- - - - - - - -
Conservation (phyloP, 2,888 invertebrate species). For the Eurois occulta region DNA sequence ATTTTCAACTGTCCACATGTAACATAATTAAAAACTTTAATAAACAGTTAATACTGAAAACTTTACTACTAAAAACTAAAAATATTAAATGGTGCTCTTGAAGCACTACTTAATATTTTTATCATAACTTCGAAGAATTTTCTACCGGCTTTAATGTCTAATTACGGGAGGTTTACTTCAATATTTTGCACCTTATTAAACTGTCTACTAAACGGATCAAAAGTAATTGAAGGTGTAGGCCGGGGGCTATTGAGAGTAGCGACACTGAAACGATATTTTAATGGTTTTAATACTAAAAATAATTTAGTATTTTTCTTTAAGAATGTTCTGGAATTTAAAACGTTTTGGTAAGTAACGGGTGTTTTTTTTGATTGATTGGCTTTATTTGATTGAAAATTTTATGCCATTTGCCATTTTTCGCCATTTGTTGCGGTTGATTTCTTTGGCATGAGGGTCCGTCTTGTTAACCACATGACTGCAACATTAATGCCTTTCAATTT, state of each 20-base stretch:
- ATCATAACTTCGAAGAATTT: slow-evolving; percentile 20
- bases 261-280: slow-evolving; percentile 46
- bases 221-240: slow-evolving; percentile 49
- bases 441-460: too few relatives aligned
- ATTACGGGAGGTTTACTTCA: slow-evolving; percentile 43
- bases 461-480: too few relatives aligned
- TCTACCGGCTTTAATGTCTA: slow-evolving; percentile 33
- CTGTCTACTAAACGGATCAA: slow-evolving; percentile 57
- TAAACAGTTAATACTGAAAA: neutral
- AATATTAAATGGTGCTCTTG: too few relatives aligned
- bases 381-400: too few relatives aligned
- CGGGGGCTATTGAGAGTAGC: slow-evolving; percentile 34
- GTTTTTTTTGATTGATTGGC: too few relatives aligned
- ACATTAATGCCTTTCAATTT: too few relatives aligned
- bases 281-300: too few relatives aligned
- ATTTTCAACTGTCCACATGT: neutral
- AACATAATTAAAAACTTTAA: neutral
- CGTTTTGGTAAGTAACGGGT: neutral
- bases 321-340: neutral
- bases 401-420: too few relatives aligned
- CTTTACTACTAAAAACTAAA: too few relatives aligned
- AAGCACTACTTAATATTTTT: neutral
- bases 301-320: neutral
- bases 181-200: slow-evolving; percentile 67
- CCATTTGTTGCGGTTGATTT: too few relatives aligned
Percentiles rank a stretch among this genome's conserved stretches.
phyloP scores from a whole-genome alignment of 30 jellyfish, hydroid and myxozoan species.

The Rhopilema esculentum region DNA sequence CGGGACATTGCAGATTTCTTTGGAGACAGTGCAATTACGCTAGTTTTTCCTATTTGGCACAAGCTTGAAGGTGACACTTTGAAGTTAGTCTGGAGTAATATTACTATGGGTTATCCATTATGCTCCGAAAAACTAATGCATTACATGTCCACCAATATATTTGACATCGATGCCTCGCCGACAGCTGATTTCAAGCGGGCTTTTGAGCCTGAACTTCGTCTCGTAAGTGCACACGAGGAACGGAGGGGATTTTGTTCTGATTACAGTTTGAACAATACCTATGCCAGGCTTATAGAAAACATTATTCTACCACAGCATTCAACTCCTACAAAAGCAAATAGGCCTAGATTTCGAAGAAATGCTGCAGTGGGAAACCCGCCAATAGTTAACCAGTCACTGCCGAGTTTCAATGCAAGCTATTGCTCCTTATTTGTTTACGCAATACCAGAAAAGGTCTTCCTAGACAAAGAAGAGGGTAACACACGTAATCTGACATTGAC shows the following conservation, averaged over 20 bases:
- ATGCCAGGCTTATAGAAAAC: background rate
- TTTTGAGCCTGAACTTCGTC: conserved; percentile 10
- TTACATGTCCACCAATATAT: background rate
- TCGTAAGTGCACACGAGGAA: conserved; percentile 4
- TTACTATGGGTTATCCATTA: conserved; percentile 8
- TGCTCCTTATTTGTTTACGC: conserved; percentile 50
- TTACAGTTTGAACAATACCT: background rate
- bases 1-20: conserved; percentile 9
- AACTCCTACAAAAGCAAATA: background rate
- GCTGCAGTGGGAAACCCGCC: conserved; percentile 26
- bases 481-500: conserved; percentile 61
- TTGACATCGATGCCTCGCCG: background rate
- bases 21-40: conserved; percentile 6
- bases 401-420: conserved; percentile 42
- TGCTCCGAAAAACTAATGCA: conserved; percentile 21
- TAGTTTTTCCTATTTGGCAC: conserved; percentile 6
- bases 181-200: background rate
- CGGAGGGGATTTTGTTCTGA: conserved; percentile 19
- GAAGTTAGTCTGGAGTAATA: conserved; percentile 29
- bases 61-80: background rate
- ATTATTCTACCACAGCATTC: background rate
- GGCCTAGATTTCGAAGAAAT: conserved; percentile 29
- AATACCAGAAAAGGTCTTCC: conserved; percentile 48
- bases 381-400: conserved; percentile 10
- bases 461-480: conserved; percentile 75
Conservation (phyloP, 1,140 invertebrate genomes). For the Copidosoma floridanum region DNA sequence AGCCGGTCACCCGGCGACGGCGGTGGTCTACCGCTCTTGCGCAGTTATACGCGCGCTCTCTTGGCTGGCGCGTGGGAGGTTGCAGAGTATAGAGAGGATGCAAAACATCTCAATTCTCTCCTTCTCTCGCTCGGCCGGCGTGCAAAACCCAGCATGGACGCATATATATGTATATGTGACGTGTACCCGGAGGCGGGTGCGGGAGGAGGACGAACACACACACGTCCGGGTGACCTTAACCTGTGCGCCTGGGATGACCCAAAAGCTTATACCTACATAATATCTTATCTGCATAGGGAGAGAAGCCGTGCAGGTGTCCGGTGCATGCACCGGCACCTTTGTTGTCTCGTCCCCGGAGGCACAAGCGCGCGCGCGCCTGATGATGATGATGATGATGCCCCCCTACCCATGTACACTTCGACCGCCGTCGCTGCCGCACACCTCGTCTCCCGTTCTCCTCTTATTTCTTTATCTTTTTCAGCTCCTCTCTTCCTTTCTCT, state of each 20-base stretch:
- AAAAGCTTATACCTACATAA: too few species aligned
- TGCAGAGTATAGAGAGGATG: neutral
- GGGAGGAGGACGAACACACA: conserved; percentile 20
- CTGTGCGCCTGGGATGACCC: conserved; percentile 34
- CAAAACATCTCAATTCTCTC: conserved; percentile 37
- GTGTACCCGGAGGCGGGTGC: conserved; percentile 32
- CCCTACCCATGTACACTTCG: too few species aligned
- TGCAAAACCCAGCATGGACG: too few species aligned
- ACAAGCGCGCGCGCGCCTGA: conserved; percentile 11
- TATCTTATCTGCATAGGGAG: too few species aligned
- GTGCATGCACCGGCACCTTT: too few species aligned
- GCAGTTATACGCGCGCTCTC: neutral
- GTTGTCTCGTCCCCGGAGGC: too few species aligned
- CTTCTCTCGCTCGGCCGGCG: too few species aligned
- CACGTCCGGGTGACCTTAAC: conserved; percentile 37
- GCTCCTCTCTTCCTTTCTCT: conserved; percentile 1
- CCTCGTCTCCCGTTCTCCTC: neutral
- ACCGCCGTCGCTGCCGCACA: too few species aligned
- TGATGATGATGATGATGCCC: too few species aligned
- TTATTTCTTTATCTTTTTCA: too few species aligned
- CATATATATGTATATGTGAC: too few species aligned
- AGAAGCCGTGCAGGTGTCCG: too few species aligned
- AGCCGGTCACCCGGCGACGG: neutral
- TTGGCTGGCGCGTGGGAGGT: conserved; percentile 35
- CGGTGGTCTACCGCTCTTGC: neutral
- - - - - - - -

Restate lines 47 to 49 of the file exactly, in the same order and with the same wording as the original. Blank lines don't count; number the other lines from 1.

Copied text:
- CGGAGGGGATTTTGTTCTGA: conserved; percentile 19
- GAAGTTAGTCTGGAGTAATA: conserved; percentile 29
- bases 61-80: background rate